Oh, and don't read the back of the box or try to find out information on it -- that'll take away from the experience of the film. (Would you have wanted to know the end of Sixth Sense or Fight Club before seeing them? The story and structure of Memento are like that.)
Still here? OK. My brother pointed out a couple of things at another forum that I was amazed at. I just verified the first one, and hadn't thought about the second until he pointed it out. They're great insights, and they do indeed make you wonder...
The forum he used to point them out is here, in the second post down.
I'll save you from going to that server, though, if you don't want to head over there.
As for "Memento," I agree this was one of the best movies of last year. I do have two things about this film that I enjoy pointing out to people. If you haven't seen the movie, spoiler alert, I'm about to discuss some major plot twists, so do yourself a favor and stop reading and go rent it right now!
Okay, here goes. Towards the end of the movie, when Leonard finishes his black-and-white-flashback story about Sammy Jankis, we see the actor who plays him, Stephen Tobolowsky, sitting in a mental institution looking upset. Watch closely. Right at the end of the shot, there's a foreground cross (somebody walks between the camera and the subject) and at the end of it, there are two final frames before it cuts back to Leonard telling the story, and in them, Tobolowsky has disappeared and Guy Pearce is sitting in his place in the same position. A subliminal clue that Leonard is really talking about himself. I actually caught this in the theater and nobody believed me, but later I went frame-by-frame on the DVD, and there it is, plain as day.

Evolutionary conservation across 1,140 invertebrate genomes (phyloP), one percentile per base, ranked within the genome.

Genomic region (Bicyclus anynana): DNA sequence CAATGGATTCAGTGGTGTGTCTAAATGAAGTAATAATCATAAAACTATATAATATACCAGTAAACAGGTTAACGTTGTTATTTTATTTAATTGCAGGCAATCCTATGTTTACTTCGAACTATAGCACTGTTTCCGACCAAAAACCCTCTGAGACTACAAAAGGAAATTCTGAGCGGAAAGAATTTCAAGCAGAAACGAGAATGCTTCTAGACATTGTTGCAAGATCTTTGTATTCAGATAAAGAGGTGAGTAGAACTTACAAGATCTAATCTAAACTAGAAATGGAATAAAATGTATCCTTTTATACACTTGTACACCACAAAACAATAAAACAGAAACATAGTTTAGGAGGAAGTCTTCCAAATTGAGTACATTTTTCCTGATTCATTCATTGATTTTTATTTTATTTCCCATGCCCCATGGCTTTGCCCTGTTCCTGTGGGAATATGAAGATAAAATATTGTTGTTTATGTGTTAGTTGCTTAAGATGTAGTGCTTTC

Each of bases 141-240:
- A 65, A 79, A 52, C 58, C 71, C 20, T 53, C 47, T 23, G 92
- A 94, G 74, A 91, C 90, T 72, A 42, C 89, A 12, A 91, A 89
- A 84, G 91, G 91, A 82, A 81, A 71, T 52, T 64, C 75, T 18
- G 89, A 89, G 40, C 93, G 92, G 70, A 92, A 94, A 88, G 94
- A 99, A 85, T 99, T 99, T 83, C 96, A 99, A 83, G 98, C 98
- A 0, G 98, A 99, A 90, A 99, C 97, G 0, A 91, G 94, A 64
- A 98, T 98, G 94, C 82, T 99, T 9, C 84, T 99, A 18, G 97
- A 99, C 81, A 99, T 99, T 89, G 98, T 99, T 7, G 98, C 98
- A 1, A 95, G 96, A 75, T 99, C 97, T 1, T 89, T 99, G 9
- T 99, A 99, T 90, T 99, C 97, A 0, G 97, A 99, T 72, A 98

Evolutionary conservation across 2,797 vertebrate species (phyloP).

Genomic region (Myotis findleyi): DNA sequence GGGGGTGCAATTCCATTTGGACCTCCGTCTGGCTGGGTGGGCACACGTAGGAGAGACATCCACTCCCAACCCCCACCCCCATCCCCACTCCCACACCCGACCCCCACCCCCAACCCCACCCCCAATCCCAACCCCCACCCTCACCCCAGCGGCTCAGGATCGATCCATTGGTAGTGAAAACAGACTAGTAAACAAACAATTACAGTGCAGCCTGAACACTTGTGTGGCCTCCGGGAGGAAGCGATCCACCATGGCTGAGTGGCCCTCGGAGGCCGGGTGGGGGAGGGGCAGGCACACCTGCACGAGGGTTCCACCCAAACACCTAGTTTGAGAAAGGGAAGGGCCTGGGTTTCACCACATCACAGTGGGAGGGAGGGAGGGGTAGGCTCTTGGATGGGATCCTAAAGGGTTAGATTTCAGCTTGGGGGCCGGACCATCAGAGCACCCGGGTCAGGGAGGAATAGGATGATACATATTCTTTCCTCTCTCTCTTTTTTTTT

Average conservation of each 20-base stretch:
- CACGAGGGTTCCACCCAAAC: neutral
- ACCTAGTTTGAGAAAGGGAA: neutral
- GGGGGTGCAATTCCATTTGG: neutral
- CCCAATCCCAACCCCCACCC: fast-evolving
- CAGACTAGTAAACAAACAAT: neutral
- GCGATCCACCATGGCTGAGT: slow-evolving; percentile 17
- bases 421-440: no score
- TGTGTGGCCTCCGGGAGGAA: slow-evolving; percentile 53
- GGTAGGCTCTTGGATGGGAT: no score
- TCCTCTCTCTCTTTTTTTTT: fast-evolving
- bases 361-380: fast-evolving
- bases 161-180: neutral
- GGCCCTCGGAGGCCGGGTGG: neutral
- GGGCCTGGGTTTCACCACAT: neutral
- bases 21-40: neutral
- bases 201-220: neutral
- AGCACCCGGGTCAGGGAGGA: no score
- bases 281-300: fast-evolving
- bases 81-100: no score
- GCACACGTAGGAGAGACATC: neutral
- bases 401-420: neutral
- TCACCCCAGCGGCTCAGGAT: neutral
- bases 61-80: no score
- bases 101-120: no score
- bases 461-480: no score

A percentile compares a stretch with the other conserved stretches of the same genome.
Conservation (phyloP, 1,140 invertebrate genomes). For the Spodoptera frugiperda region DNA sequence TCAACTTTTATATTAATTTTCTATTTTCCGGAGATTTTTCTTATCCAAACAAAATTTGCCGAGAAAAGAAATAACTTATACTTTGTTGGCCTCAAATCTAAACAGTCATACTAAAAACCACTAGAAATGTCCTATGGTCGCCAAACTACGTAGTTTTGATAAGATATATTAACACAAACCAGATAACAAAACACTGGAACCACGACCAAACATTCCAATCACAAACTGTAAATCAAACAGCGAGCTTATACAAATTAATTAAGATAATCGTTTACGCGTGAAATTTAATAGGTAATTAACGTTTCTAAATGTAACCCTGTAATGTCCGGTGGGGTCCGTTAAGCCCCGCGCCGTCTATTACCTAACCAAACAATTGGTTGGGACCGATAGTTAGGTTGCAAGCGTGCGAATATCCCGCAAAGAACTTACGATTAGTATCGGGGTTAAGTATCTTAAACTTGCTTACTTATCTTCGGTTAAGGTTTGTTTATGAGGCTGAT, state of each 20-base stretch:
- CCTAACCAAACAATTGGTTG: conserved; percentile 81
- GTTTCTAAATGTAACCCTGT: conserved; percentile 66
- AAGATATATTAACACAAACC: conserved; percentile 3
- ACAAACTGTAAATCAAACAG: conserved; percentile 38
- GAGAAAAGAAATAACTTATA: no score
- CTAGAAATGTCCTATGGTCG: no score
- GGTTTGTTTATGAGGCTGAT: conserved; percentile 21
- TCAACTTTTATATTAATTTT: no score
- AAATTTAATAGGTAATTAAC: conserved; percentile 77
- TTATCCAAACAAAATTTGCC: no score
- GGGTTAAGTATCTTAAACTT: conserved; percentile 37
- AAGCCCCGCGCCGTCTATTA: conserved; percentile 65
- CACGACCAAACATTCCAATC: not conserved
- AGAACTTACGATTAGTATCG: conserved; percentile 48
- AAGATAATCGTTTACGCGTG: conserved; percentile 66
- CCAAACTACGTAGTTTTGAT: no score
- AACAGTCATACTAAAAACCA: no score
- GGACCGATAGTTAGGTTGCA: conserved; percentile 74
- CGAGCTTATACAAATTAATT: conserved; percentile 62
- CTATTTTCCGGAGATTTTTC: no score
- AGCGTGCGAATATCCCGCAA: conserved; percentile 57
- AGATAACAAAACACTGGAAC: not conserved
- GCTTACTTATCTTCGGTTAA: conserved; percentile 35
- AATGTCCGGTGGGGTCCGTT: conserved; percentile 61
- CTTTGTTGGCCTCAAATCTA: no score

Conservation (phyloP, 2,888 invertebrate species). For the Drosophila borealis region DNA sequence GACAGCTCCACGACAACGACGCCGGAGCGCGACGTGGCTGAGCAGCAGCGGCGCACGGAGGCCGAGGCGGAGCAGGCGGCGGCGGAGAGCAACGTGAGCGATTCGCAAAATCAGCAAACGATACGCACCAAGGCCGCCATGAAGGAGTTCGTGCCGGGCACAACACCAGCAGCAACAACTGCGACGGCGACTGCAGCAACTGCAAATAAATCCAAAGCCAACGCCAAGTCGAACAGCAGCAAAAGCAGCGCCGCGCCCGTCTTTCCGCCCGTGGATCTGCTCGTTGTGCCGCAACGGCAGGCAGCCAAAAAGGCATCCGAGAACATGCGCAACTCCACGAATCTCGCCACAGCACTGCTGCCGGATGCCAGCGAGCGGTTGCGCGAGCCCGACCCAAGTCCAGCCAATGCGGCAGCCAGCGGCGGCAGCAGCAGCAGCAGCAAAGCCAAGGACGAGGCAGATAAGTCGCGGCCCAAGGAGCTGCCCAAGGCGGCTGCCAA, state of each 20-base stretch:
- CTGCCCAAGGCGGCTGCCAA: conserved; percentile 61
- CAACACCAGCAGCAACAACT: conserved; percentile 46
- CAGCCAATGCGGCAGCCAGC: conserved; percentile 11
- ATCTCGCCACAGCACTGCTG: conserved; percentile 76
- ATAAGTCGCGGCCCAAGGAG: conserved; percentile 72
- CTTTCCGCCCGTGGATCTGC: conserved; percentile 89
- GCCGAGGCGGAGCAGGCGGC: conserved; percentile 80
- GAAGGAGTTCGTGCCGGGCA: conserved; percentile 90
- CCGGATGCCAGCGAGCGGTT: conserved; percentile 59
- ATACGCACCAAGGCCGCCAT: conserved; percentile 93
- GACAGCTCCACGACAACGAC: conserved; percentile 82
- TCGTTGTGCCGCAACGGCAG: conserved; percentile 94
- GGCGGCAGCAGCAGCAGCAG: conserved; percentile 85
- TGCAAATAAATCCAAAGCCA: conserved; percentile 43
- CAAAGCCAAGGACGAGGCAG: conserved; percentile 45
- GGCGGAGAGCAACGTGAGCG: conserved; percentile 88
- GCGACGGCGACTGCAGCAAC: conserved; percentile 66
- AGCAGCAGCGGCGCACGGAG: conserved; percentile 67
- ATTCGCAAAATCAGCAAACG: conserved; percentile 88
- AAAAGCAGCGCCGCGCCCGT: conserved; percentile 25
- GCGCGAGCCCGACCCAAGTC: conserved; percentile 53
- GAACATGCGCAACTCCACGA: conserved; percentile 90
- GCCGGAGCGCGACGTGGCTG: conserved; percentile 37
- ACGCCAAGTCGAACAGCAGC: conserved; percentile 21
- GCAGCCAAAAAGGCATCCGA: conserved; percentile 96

The other thing is a possible flaw that I caught. At the very end of the movie, Leonard angrily scrawls himself a note, "Tattoo: Fact 6," followed by Teddy's licence plate number. How did he know he was on Fact 6? He didn't strip naked and count the other five.
The reason I call this a "possible" flaw is because everything else in the movie is arranged so smartly, I'm not completely convinced that this was an accident. It might be a suggestion that Leonard's mental state isn't as bad as he makes it out to be. We're already shown that he embraces it and works with it in order to trick himself to stay in that place where he's searching for the killer. Maybe part of that involves exaggerating his symptoms, even to himself.
When you follow this little observation, it leads you to a totally different interpretation of every one of the movie's events. And that, my friends, is good storytelling.
Damn. Now that I know those things, I wanna see the movie again...